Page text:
Suspect in artifacts theft case claims entrapment by feds
A local man facing charges for selling archeological artifacts is arguing that law enforcement used an illegal ruse to bring criminal charges in his case.
Attorneys for Robert Knowlton, 66, of Orchard Mesa, filed motions Dec. 14, asking a federal judge to throw out a five-count indictment returned by a grand jury in August. The indictment alleged Knowlton sold archeological resources and illegally transported them across state lines in the summer of 2008.
In the motions, Knowlton’s attorney argues the indictment was flawed because it doesn’t claim Knowlton knew the items were stolen from federal lands before he sold them.
Knowlton, at the time a Fort Collins resident, sold a pipe, knife and knife point to an informant working for the FBI. The day after the sale, Knowlton mailed the items in a package from Colorado to Utah. The informant turned it over to the FBI in July 2008.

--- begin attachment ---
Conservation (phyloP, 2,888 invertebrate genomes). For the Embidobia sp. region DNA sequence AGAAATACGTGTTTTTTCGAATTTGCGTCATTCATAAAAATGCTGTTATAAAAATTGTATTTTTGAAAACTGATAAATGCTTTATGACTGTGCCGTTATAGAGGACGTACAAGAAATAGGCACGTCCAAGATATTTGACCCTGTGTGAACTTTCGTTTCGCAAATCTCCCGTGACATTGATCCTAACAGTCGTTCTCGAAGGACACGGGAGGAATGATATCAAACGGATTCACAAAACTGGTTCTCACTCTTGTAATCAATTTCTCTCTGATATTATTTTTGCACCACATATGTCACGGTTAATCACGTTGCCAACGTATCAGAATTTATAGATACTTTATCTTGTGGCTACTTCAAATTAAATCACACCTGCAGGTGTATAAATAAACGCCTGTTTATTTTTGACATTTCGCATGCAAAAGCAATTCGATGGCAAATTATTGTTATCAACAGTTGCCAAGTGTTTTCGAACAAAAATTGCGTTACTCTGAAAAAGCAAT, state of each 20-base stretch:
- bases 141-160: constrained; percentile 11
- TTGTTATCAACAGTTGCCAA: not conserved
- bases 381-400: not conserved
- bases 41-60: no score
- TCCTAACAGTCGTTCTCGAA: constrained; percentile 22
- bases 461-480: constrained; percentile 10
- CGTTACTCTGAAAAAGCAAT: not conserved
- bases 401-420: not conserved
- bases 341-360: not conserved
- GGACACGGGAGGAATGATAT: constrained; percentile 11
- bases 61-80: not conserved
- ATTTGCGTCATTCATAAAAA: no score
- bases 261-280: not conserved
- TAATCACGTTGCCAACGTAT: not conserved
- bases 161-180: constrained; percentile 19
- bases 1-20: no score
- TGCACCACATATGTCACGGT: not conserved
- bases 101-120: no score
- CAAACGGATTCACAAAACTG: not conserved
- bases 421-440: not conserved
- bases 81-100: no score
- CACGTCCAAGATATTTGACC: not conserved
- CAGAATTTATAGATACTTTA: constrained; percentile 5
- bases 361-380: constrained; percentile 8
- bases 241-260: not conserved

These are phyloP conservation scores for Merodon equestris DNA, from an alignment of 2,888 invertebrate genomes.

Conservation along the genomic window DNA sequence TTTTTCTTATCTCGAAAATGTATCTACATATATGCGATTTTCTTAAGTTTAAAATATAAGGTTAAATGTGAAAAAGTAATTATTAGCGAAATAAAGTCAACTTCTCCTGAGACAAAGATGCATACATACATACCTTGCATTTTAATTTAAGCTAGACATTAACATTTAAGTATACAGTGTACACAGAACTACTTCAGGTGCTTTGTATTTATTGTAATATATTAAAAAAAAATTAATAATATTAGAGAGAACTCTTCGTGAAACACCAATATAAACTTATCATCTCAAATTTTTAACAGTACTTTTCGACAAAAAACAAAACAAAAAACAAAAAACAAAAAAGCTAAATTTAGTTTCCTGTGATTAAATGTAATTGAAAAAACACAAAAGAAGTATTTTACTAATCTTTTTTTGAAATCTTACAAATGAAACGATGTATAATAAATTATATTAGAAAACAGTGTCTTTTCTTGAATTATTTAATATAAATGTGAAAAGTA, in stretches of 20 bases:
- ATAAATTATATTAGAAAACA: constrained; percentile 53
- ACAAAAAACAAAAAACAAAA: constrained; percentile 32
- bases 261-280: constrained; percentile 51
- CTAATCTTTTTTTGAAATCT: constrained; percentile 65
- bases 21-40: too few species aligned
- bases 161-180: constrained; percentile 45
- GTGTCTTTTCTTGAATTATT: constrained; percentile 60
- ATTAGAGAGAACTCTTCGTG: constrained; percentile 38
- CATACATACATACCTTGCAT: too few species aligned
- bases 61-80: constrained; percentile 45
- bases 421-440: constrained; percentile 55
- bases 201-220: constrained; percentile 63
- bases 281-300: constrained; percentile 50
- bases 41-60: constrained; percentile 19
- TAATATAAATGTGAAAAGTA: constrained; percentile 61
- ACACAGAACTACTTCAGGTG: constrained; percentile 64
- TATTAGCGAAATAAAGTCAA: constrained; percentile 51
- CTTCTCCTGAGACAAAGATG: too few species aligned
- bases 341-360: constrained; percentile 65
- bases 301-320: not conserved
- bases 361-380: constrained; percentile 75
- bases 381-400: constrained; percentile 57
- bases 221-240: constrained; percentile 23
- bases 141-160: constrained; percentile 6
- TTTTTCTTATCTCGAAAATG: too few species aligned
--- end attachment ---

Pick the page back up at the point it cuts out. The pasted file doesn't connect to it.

According to a search warrant affidavit, the informant asked Knowlton to mail the items, saying he was flying home, and he “tries not to check his luggage.”
Knowlton’s attorneys noted the informant “just as easily” could have taken the items in his luggage. They raise arguments of entrapment by the FBI and Bureau of Land Management.
“Mr. Knowlton’s courteous agreement to mail a package cannot be viewed as an integral part of the consummated in-state sale of artifacts,” a motion reads. “Moreover, federal circuit courts have expressed concern with law enforcement improperly manufacturing federal jurisdiction for the purpose of transforming a local crime into a federal one.”
Federal prosecutors haven’t responded in writing. The issues are expected to be hashed out in a motions hearing in early January before U.S. District Judge Philip Brimmer.
Knowlton, who is free on bond, has pleaded not guilty and is scheduled for trial in February.